ACC, OSHA Sign Alliance Focused on Diisocyanates

The two-year Alliance has three primary goals: raising awareness of OSHA's rulemaking and enforcement initiatives; conducting training to educate employers, workers, and OSHA officials on safety issues; and developing effective outreach and communication efforts to increase the visibility of the partnership and its goals.

The American Chemistry Council has joined OSHA in a new Alliance to boost workers' health and safety in workplaces operating with diisocyanate chemicals along the polyurethane value chain. Three groups from the council will lead the work with OSHA: the Center for the Polyurethanes Industry, Diisocyanates, and Aliphatic Diisocyanates panels.

ACC's Sept. 14 announcement said the two-year Alliance has three primary goals: raising awareness of OSHA's rulemaking and enforcement initiatives; conducting training to educate employers, workers, and OSHA officials on safety issues; and developing effective outreach and communication efforts to increase the visibility of the partnership and its goals.

"We're thrilled to be working with OSHA on making American workplaces even safer, which has always been a top priority for CPI and ACC as a whole," said Lee Salamone, senior director of CPI. "Our partnership with OSHA will build on our strong foundation of product stewardship and outreach and will help us identify additional areas of emphasis so we can better target our activities."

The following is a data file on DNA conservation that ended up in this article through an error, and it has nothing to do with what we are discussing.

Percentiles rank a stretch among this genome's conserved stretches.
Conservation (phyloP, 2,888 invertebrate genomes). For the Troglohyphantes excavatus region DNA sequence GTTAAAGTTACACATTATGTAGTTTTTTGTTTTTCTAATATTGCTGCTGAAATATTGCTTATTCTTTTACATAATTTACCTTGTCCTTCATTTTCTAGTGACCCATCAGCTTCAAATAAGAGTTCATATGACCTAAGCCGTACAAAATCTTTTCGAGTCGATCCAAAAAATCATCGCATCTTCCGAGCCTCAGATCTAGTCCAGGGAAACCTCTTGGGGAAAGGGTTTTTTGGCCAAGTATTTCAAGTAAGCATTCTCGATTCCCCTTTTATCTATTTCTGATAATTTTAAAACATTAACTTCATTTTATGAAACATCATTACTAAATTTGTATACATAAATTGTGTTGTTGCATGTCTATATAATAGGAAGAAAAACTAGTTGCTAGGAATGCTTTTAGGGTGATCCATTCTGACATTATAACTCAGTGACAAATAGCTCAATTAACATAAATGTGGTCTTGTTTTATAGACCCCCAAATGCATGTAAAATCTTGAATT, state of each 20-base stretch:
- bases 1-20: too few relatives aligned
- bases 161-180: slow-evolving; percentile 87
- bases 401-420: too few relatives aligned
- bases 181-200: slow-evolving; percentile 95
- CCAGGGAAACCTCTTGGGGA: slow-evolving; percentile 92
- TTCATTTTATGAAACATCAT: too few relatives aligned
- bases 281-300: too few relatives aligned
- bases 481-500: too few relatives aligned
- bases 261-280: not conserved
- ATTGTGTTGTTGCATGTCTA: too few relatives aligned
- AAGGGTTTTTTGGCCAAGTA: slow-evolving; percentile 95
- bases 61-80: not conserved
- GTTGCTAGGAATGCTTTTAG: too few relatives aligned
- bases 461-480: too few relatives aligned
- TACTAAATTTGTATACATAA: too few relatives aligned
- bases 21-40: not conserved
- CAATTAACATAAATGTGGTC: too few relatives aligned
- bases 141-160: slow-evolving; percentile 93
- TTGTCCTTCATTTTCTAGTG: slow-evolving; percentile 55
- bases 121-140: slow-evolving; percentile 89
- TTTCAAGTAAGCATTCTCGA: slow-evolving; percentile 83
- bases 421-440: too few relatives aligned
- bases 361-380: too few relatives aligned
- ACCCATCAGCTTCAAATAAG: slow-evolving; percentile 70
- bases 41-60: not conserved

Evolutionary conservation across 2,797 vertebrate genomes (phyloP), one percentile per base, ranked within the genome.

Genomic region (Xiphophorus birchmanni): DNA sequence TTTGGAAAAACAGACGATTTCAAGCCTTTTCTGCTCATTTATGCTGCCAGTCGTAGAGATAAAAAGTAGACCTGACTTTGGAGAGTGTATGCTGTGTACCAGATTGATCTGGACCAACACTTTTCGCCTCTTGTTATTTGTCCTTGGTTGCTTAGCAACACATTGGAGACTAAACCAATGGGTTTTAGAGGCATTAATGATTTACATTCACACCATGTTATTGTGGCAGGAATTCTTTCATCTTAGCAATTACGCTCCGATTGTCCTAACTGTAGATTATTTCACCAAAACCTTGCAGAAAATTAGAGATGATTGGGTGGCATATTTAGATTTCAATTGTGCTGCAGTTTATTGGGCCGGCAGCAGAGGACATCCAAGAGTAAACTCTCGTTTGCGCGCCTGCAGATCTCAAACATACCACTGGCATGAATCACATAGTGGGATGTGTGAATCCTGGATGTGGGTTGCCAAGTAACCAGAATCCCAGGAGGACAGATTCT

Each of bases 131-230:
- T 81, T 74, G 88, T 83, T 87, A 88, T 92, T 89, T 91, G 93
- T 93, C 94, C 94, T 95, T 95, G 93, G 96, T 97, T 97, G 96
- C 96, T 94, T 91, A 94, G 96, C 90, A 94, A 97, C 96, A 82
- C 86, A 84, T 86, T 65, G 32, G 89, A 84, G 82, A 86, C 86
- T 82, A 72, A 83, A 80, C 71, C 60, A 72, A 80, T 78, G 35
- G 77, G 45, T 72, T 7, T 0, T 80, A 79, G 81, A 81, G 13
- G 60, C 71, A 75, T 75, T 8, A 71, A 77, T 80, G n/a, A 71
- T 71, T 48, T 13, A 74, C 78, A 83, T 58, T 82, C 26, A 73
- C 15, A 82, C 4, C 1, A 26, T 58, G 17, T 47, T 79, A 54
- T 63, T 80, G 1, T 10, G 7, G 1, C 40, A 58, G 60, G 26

The two organizations' agreement, signed Sept. 13, says the Alliance partnership aims to provide information, guidance, and access to training resources to members, occupational physicians, stakeholders, and others in the polyurethanes value chain. "The chemical industry is committed to safety, and this partnership supports our continuing efforts to enhance worker protection," said Sahar Osman-Sypher, director of DII and ADI. "The partnership will work toward further educating workers and employers on how to use diisocyanates safely in their everyday working environment."

According to EPA, diisocyanates are well-known dermal and inhalation sensitizers in the workplace and have been documented to cause asthma and lung damage, but the ACC center says manufacturers, in partnership with downstream users, have implemented product stewardship activities that have contributed to a reduction in diisocyanate-related asthma cases, even as production rates of diisocyanates have increased. Diisocyanates are chemical building blocks used to make polyurethanes for furniture, appliances, apparel and more.

OH&S Digital Edition

  • OHS Magazine Digital Edition - December 2017

    December 2017

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